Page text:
Company tax cuts won’t work in the US, and they won’t work here
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So, the Republican majority in the US Congress have passed a massively regressive package of tax cuts, with a cut in the rate of company tax as its central feature. Unsurprisingly, this news has produced a revival of the Turnbull government’s proposal to offer similar cuts here.
The primary claim put forward in support of company tax cuts is that they will lead to an increase in investment, or at least prevent the loss of foreign investors to the lower-tax regime being proposed by Trump and the US Republicans. According to Treasurer Scott Morrison, quoting research from the Commonwealth Treasury, if we fail to follow the US lead we will be a less competitive destination for foreign investment.
The obvious question is whether higher foreign investment will benefit Australia or simply generate additional profits for the overseas investors. Unfortunately, the research findings quoted by Mr Morrison tell us nothing about this question. The headline result is that lower company tax will lead to higher gross domestic product, but GDP is irrelevant in this context.
That’s because GDP takes no account of the flow of earnings to foreigners (that’s where the D for Domestic comes from) or from the additional depreciation needed to service a larger capital stock (that gives us the G for Gross). And of course what matters in the end is not output (P for Product) but income and consumption. To sum up, there are only three things wrong with GDP as a measure of economic welfare: it’s Gross, it’s Domestic, and it’s a Product. As far as the national accounts are concerned, the relevant measure is net national income, the income that is actually received by Australian households.
There’s nothing new about this point. I made it in response to the Henry Review of the Tax system, back in 2010. More recently, the same observation has been made by former Reserve Bank Deputy Governor Stephen Grenville and, in the context of the Republican Party’s proposed tax cuts, by leading US economist Paul Krugman. Such repetition of long-refuted errors is characteristic of the zombie phase of neoliberalism which began with the global financial crisis.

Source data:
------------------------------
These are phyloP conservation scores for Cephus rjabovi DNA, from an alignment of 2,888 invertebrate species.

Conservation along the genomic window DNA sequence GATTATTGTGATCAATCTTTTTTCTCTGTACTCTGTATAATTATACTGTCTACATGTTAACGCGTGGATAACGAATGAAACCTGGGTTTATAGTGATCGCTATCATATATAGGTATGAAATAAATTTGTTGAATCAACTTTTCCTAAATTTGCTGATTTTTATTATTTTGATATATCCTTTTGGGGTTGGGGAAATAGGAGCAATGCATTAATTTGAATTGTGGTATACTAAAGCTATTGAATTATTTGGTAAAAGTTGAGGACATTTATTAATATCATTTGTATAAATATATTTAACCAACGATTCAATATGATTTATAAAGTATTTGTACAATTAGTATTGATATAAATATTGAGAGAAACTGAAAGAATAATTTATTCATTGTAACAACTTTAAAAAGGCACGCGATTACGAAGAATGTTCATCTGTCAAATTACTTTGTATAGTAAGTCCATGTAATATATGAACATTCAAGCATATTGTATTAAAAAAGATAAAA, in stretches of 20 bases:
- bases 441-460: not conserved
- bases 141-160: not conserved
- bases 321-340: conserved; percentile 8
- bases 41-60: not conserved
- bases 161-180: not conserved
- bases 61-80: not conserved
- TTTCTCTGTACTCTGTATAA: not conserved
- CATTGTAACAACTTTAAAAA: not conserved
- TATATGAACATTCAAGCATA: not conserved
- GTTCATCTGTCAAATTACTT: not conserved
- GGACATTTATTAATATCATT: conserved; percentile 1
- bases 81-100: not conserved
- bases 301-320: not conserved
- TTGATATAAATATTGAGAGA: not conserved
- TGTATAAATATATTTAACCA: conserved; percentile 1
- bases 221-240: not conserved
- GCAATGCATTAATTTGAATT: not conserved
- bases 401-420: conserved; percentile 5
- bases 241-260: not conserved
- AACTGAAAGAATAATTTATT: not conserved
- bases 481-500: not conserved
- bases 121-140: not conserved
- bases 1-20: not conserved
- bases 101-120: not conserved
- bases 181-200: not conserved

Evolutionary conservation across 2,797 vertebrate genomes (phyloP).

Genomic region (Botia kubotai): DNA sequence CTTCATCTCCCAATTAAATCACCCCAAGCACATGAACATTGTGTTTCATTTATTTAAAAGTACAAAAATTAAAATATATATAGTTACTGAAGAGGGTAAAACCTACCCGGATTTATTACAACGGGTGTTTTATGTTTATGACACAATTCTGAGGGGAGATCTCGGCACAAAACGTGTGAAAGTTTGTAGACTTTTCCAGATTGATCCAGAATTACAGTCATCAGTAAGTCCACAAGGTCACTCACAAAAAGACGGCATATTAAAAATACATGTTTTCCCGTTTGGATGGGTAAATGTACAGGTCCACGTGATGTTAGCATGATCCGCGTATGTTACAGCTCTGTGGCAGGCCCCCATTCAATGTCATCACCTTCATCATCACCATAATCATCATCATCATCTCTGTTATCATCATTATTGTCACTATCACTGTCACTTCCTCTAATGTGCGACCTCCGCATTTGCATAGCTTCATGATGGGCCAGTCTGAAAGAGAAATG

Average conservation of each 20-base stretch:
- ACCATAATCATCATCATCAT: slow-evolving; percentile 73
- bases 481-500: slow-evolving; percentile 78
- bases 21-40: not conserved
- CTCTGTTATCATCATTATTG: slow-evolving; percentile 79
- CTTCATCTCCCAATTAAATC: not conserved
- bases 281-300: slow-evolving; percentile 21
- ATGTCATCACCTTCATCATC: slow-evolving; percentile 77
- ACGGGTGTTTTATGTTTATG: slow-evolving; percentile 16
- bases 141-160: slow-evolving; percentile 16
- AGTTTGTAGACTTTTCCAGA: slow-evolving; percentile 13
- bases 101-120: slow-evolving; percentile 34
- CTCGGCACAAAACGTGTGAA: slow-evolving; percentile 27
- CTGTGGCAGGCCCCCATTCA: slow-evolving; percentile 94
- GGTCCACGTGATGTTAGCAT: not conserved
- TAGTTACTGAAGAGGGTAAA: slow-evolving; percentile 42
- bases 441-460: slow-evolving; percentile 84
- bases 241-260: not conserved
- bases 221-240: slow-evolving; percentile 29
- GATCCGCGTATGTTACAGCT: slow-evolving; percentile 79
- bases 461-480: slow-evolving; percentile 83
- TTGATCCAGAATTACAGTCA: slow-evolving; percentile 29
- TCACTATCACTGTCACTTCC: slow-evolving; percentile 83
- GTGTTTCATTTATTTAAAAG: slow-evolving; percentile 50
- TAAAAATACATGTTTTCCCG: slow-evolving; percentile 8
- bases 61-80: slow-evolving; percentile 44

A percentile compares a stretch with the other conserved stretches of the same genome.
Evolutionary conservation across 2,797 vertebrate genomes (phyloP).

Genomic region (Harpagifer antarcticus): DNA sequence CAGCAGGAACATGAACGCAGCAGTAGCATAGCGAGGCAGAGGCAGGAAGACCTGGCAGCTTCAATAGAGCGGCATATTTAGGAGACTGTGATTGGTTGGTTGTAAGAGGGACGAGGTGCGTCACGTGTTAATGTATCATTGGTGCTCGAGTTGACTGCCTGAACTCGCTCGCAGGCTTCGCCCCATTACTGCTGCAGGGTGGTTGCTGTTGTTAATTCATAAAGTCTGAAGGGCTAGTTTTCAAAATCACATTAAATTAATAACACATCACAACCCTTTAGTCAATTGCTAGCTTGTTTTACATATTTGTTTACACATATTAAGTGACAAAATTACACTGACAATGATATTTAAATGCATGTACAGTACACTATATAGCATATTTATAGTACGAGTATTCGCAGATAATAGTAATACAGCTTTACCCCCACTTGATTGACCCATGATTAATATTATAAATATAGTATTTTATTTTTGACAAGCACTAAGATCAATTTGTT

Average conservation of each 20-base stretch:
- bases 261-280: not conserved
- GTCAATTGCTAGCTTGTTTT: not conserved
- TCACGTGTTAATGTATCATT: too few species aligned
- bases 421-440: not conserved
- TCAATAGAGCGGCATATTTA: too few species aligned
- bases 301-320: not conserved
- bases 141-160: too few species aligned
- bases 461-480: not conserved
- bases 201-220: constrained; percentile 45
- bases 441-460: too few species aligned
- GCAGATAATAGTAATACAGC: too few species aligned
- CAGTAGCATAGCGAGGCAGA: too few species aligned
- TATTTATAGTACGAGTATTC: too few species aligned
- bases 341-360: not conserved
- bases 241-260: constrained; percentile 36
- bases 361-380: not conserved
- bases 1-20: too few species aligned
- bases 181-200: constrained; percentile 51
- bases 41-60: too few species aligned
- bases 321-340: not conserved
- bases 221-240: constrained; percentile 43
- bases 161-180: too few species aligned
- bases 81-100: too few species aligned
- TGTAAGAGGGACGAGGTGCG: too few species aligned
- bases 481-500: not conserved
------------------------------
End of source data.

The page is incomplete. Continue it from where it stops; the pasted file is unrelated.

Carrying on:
Yet the main Treasury analysis of cuts in company tax rates focuses mainly on GDP. The headline result is that company tax cuts, funded by a hypothetical “lump sum” tax would raise GDP by 1.2%, or more than $20 billion a year. Careful reading however, shows that the vast majority of this increase would be lost, either as profits flowing overseas or as costs incurred in maintaining a larger capital stock. Moreover, the notion of a “lump sum” tax is nonsense, used by modellers when they want to avoid specifying how a tax cut will be paid for, but non-existent in practice.
Buried in the report we find a more relevant model run, that of a company tax cut financed by an increase in personal taxes and a more relevant measure of benefits, the percentage increase in household welfare. This is estimated at a mere 0.1%, a couple of dollars a week for a household on $100,000 a year.
All of this is based on a model of long-run outcomes in a smoothly functioning economy, where capital investments adjust in response to the company tax cuts, leading to increases in labour productivity, which in turn flow through to households in the form of higher wages. There are an awful lot of steps in that process, leading to the question: how long is the long-run?
The Treasury modellers don’t even attempt to answer this question, but the redoubtable Paul Krugman has tackled the first one, for the case of a typical developed economy (he’s talking about the US, but his parameters work for Australia). Krugman estimates that the rate of of convergence of the capital stock at around 6% a year. That means that about half the adjustment will be completed 12 years after the tax cut is introduced, and around 75% after 25 years. Given the minimal expected increase in Net National Income, it’s only after this point that we could anticipate any net gain for Australia.
The second part of the process raises even bigger problems. For most of the 20th century, increased labour productivity generated higher wages exactly as the Treasury assumes. But the experience of the 21st century has been markedly different. Productivity has risen but wages have not.
In the unlikely event that everything works the way the Treasury modellers expect, the mythical average Australian will be better off by an undetectable 0.1% in 25 years or so. Meanwhile, the corporate beneficiaries of the tax cut will be massively better from day one, before they invest a dollar more or hire a single additional worker. It’s not hard to see who the government is working for, here or in the United States.